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As Memorial Day Approaches, I Remember Everything

A reminder of all that's gone before.

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Illustration of woman watching planes in the sky creating an American flag with their jet stream
Ryan Johnson
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On Memorial Day weekend, when we remember fallen heroes, we remember so many other things — as this holiday reminds us that another year has passed and a sweet summer beckons.

We remember our own fallen loved ones, fallen youth, our children that were silky-faced toddlers seemingly weeks ago, but now who are living with their own partners and have jobs in different states. We remember that when we stand in their empty bedrooms, amid their sports trophies and photos from prom. We feel our whole lives shoot through us, the decades gone in a finger snap. We remember these once noisy rooms that are now silent, and it often make us cry.

We remember being young ourselves and the exuberance we felt on Memorial Day — that school was almost over, we could trade in trousers for shorts, and everyone seemed happier, looser, kinder. We remember running through sprinklers in our backyards as our parents grilled hot dogs and greasy hamburgers and no one knew the word “cholesterol.”

On this day for honoring veterans, I remember the darkness of living through so many wars, as well as explaining to my four sons why bloodshed is the price in the fight for peace. I remember I could never answer their questions of “why?”

I remember my teenage angst and that two of my friends went to the Woodstock Music Festival that took place in August of 1969. They came back radiant and fired us all up. I remember our parents were very worried about us, as our motto became: “Don’t trust anyone over 30.”

I remember a rally at my high school to get our troops home from Vietnam and singing the Animals’ hit song “We Gotta Get Out of This Place.” It had become an anti-war anthem with both troops and protesters. I remember the fervor of the 1970s, when the hippies shook up cultural mores with a sexual revolution, a feminist uprising and all sorts of other crazy, transformational stuff.

I remember, decades later, learning about another side of that war, when Jan Scruggs spoke to my college students at the Vietnam Memorial — which he conceived and got built — a structure where some 60,000 names of his deceased comrades are engraved.

I remember Scruggs choking up in tears as he told his story of a wounded 19-year-old who recited the Lord’s Prayer, ready to die, but who then was saved by his fellow soldiers. This ignited his mission to immortalize the souls of those who were not so lucky.

I remember being in college myself, far away from the battlefields, wearing a halter top and a long Indian print skirt at an outdoor Fleetwood Mac concert in Palo Alto, California, in 1975. I remember feeling strong and right as we swayed to Stevie Nicks song “Landslide” that hot afternoon a lifetime ago.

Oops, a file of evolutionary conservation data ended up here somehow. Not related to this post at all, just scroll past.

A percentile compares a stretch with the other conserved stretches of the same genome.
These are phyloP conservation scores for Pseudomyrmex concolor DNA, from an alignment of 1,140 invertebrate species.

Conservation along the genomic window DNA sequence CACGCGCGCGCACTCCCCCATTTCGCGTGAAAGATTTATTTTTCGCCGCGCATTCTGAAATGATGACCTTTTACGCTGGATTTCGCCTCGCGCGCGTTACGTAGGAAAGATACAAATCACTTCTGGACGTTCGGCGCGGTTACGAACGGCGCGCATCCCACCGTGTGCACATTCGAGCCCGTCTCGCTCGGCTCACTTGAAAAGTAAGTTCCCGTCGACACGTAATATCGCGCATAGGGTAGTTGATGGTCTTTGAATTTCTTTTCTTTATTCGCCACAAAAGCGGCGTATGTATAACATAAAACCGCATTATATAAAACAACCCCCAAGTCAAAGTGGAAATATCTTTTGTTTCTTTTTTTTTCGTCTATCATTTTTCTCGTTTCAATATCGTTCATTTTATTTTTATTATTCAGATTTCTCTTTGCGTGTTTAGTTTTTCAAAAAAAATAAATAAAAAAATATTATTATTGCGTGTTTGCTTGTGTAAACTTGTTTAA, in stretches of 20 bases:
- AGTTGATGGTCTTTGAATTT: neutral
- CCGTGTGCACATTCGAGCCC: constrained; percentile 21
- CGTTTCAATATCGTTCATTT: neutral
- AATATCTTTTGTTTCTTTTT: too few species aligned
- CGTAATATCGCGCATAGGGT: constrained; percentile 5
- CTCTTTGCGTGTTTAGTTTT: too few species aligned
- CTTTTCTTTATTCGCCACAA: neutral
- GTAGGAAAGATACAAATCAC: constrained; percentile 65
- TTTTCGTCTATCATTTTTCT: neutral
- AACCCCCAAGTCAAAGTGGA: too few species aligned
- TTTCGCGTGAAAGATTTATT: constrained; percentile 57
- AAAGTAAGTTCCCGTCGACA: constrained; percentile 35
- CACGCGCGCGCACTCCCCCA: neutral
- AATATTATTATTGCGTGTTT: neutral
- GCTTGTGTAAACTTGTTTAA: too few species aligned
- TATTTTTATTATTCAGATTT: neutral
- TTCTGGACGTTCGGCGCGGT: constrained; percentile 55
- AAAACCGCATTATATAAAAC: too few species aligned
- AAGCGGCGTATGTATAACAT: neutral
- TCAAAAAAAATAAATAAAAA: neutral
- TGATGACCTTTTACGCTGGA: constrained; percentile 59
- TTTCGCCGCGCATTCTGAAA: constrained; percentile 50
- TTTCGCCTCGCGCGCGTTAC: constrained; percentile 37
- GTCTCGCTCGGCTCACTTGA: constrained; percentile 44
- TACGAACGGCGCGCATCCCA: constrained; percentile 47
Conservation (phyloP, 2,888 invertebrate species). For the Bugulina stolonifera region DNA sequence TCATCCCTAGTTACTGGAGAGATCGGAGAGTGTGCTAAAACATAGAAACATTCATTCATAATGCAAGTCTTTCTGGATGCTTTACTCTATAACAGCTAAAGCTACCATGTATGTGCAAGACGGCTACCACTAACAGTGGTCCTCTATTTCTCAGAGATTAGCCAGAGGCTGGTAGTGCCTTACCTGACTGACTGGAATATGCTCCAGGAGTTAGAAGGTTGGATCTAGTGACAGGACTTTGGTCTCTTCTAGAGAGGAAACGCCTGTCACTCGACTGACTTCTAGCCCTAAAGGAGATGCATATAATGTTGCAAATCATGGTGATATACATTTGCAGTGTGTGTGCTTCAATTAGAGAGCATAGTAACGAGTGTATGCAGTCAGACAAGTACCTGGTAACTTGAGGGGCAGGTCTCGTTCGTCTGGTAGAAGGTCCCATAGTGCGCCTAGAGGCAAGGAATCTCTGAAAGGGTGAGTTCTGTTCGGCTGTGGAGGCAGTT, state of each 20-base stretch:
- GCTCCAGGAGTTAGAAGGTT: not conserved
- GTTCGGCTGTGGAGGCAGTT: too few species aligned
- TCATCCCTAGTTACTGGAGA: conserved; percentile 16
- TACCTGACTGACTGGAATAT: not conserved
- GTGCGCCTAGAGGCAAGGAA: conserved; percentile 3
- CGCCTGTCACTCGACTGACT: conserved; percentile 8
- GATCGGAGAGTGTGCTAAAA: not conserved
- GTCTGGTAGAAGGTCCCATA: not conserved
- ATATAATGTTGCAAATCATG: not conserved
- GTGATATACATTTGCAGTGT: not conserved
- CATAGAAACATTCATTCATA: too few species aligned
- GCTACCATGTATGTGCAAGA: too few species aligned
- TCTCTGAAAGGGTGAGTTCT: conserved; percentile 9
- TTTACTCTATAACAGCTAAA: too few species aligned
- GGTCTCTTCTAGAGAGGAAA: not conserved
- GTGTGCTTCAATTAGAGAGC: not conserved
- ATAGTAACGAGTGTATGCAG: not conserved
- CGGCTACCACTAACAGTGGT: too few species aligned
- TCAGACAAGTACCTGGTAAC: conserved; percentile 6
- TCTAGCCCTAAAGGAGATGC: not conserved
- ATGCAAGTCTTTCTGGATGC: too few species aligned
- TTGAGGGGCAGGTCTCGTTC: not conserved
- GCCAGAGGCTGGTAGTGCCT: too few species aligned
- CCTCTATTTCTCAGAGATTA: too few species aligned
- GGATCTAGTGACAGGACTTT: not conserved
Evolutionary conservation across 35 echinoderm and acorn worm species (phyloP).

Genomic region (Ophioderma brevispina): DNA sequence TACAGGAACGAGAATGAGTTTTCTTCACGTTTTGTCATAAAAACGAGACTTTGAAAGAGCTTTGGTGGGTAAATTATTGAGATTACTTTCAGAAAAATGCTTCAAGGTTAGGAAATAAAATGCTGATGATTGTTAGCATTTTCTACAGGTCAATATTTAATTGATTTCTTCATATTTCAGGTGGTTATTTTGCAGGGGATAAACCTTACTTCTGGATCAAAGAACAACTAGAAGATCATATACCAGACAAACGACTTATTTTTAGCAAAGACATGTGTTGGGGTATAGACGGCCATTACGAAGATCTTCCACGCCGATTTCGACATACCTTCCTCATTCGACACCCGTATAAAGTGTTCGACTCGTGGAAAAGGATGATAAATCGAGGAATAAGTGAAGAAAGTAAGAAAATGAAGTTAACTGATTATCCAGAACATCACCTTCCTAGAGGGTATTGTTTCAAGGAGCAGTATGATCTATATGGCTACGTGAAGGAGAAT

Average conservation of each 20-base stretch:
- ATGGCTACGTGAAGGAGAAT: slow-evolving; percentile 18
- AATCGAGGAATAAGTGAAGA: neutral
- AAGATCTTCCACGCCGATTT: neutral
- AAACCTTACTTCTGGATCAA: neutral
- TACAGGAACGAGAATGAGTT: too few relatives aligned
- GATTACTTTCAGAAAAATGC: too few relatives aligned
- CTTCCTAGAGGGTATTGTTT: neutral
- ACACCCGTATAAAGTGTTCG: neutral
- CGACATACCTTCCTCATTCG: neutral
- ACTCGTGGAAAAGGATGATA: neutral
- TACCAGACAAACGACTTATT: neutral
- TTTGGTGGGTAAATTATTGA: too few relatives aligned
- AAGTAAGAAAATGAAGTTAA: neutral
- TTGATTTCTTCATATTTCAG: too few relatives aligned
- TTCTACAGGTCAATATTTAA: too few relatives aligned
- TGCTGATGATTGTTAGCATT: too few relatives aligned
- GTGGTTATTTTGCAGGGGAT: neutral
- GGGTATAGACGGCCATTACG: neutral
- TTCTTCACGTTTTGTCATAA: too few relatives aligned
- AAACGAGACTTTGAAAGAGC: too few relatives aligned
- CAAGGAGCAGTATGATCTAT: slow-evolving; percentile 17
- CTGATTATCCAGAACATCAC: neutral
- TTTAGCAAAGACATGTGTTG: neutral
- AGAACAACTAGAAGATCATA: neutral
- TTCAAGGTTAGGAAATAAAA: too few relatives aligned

I remember last May, feeling weak and helpless as a pandemic raged and as bigotry was rising. And I, too, like Jan Scruggs, turned my face upward to the Lord. Then I remember that this year will bring the light of hope, as the seasons shift to warmth and change.

I remember that hope and faith, now and throughout time, have always been the ticket for survival. I remember hearing my father use the phrase “the good old days” — when Coke was a nickel and before President Kennedy was assassinated — but he’d also say it is a fantasy to believe there were ever days that were all good. I remember that this beloved dad of mine — who lived through the Depression and married a Holocaust survivor — would remind his three kids that all of history has been both good and bad, and that life goes on because good people keep pushing for better.

I remember on this Memorial Day that so many families are grieving for loved ones no longer here. I remember that in this world that can be very good and very bad, we must show our love deeply to the people we love most — while we have them within reach.

We imagine that each Memorial Day picnic the same family members and friends will take their seats. I remember that, inevitably, danger dances around all of us. We cannot count on an aging parent or a middle-aged spouse to show up next year.

I remember we must love deeply, in this moment, on this day — as this is all we ever really have. I remember my marriage that has lasted half my life and bore a tribe of four boys, who are gifts that must be savored in the here and now.

I remember that my peonies are blooming, perfect puffs of pink. And with two COVID shots in my arm, I feel grateful and strong and brave.

I remember to say, “I love you so much” each time I say goodbye to a loved one.

Iris Krasnow is the senior editor of The Ethel and the author of seven books on relationships (found on iriskrasnow.com). A journalism professor emerita at American University, she’s had her work featured in many national magazines, including The New Yorker, Time, O The Magazine and AARP The Magazine. Iris has appeared on The Oprah Winfrey Show, the Today show, Good Morning America and All Things Considered. She lives in Maryland with her architect husband, and they are parents to four grown sons.

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